Minority Rights Group International (MRG) Deputy Director, Claire Thomas, writes this opinion piece for the Thomson Reuters News Foundation.+ LEARN MORE
Though their exact numbers are uncertain and as with other communities are contested, previous estimates have suggested that Baluchis make up around 2 per cent of the population. They are part of the larger Baluchi community, the majority of whom live across the border in Pakistan, and the rest live in Iran. The Baluchis of Afghanistan live in the pastoral lands of the south-west and south in Hilmand and Faryab Provinces and practise Sunni Islam. Their language is Baluchi, although some speak Brahui (who are known as Brahuis or Brahui Baluchis).
The Baluchis’ main economic activity is agriculture and animal husbandry. They are traditionally nomads and have preserved their ancient tribal structure with patriarchal, male-dominated kinship. Traditional and acquired skills have made them relatively self-sufficient, with the ability to build their own homes and develop the tools necessary for daily life. Rugs are woven for trade and household. Their farming activities follow a strict division of labour between women and men. Women work in groups threshing and separating the harvest while men are responsible for ploughing and planting. In keeping with Baluchi nomadic tradition, lands are not privately owned but belong to the whole tribe.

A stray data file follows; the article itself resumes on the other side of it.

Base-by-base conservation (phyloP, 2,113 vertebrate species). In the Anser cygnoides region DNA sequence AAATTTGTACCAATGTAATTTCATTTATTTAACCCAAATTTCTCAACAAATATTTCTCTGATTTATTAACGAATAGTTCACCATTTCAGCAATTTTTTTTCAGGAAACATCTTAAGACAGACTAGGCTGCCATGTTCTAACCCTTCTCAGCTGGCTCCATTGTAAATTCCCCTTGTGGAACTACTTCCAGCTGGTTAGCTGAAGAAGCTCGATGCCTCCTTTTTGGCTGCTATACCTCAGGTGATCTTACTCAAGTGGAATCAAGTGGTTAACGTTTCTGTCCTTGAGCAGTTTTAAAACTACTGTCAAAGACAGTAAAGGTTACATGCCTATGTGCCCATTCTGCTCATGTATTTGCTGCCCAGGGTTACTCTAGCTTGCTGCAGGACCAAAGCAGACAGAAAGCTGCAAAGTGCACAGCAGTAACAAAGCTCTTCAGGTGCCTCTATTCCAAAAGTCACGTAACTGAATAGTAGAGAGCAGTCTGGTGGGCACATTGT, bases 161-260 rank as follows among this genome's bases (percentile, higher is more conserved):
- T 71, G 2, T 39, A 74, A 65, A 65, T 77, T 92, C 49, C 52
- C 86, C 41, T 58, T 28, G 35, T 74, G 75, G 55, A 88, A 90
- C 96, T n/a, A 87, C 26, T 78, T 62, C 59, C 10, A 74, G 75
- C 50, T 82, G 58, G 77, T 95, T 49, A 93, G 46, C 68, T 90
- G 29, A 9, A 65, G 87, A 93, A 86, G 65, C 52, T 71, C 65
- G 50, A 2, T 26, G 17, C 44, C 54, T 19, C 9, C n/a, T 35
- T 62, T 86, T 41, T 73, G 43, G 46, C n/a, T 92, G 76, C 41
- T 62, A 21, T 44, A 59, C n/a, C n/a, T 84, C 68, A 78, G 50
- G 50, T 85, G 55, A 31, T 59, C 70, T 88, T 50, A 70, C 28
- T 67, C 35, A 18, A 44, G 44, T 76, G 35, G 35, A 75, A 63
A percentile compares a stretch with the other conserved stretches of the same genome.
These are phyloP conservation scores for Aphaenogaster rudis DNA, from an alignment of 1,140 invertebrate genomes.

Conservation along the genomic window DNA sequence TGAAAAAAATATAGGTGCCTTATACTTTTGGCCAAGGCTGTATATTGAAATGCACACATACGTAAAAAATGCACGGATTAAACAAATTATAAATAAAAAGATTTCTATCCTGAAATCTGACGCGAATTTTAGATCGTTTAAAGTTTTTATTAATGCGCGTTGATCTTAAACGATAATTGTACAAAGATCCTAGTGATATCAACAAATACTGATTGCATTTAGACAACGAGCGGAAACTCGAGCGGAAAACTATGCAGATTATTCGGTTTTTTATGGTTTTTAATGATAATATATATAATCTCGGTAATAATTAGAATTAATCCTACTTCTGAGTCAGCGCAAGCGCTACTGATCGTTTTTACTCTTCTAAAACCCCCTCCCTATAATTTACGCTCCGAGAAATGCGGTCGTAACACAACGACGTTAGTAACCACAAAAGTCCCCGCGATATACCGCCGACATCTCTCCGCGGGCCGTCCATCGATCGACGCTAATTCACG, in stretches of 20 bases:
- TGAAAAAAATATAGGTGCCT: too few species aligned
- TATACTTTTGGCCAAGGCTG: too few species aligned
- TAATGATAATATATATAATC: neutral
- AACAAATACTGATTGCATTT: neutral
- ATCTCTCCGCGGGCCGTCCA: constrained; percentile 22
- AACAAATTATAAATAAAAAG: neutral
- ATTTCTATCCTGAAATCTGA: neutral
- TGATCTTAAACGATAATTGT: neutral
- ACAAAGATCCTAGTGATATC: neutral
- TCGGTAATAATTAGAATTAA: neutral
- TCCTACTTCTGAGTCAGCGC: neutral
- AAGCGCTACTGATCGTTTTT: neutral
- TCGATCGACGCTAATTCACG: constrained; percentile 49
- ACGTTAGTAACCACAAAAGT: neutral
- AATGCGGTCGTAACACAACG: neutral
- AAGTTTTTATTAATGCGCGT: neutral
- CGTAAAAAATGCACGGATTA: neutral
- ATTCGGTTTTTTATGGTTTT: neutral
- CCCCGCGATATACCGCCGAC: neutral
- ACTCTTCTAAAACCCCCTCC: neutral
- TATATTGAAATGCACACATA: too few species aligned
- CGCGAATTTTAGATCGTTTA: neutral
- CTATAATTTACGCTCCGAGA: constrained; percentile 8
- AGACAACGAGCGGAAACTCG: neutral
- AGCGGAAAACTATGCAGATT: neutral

Divided between three countries – Pakistan, Iran and Afghanistan – the Baluchis are one of Asia’s classical cross-border minorities. They have a strong awareness of their ethnic identity which has resulted in several rebellions against their respective central governments in a bid to maintain their autonomy. While there has been a strong Baluchi pull for self-determination with the view to the formation of an independent Baluchistan, these demands have gradually faded through sustained political repression at the hands of Pakistan, Iran and Afghanistan. Unlike the Kurds’ struggle for independence the Baluchi struggle has rarely attracted attention in the outside world.
In the 1970s the strongest organised Baluch group in search of independence were the Baluch People’s Liberation Front (BPLF). Most PLF guerrillas were based in training camps in southern Afghanistan and were reportedly given sanctuary by Daoud’s regime.
Baluchis are one of the named ‘national’ ethnic minorities in the Afghan Constitution. Accordingly, they have all the rights bestowed to Afghan citizens. Nevertheless, Baluch leaders have expressed concern that their rights to their language have not been protected by the government, and that their children do not receive mother-tongue language education.
Minorities and indigenous peoples in